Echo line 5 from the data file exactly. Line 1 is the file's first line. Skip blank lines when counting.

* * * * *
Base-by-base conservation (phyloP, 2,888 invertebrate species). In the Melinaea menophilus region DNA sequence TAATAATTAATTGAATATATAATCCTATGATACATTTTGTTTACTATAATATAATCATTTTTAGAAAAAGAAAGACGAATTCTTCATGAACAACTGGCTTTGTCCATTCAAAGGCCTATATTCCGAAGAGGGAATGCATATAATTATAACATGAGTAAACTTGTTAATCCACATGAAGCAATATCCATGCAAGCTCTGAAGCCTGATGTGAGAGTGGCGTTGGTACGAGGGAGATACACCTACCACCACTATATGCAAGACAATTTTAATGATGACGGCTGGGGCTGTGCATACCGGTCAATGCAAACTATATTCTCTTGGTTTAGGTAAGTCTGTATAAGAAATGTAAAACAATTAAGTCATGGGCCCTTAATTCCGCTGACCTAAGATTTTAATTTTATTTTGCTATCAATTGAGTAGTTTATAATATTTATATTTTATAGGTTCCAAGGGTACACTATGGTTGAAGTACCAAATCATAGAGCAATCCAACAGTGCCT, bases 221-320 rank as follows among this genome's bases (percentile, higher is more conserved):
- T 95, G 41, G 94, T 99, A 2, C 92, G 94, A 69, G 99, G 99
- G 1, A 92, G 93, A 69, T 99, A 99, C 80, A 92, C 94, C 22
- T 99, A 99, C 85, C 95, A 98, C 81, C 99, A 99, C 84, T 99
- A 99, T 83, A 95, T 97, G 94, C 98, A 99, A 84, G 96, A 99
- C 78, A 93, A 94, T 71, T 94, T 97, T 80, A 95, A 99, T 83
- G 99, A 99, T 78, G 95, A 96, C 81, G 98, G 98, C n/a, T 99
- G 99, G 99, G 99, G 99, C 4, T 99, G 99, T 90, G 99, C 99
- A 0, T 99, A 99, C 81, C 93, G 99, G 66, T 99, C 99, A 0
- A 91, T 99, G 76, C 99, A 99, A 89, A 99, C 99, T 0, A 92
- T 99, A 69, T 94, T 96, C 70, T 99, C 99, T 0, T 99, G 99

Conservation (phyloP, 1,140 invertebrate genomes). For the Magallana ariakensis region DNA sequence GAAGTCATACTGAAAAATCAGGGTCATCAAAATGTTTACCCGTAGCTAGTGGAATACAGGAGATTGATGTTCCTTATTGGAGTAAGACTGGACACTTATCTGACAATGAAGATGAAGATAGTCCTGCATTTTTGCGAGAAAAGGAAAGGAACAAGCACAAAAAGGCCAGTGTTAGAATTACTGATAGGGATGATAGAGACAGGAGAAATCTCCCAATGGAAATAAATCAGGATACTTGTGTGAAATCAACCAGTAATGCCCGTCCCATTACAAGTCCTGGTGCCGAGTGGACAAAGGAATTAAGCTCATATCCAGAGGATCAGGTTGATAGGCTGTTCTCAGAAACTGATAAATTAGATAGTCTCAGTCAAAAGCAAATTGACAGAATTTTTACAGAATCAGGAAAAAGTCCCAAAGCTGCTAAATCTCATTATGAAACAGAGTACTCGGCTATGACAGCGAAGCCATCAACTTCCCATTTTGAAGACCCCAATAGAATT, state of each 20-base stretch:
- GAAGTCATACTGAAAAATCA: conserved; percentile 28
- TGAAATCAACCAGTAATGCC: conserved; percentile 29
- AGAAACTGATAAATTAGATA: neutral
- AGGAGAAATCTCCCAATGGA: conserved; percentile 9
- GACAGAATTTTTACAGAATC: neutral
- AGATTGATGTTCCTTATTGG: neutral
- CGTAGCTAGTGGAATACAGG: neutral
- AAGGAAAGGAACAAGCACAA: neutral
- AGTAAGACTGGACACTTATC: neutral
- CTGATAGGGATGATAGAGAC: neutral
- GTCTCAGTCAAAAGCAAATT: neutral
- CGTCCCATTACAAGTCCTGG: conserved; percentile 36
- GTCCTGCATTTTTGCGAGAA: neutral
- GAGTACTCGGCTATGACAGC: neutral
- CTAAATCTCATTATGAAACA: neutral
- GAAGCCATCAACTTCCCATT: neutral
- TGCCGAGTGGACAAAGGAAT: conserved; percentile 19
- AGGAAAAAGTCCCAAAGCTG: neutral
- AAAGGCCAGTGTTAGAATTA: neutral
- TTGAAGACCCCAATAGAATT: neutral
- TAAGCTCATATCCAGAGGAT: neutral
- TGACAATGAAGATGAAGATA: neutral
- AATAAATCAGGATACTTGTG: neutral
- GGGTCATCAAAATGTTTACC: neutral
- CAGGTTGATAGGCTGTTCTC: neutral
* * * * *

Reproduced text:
- A 99, T 83, A 95, T 97, G 94, C 98, A 99, A 84, G 96, A 99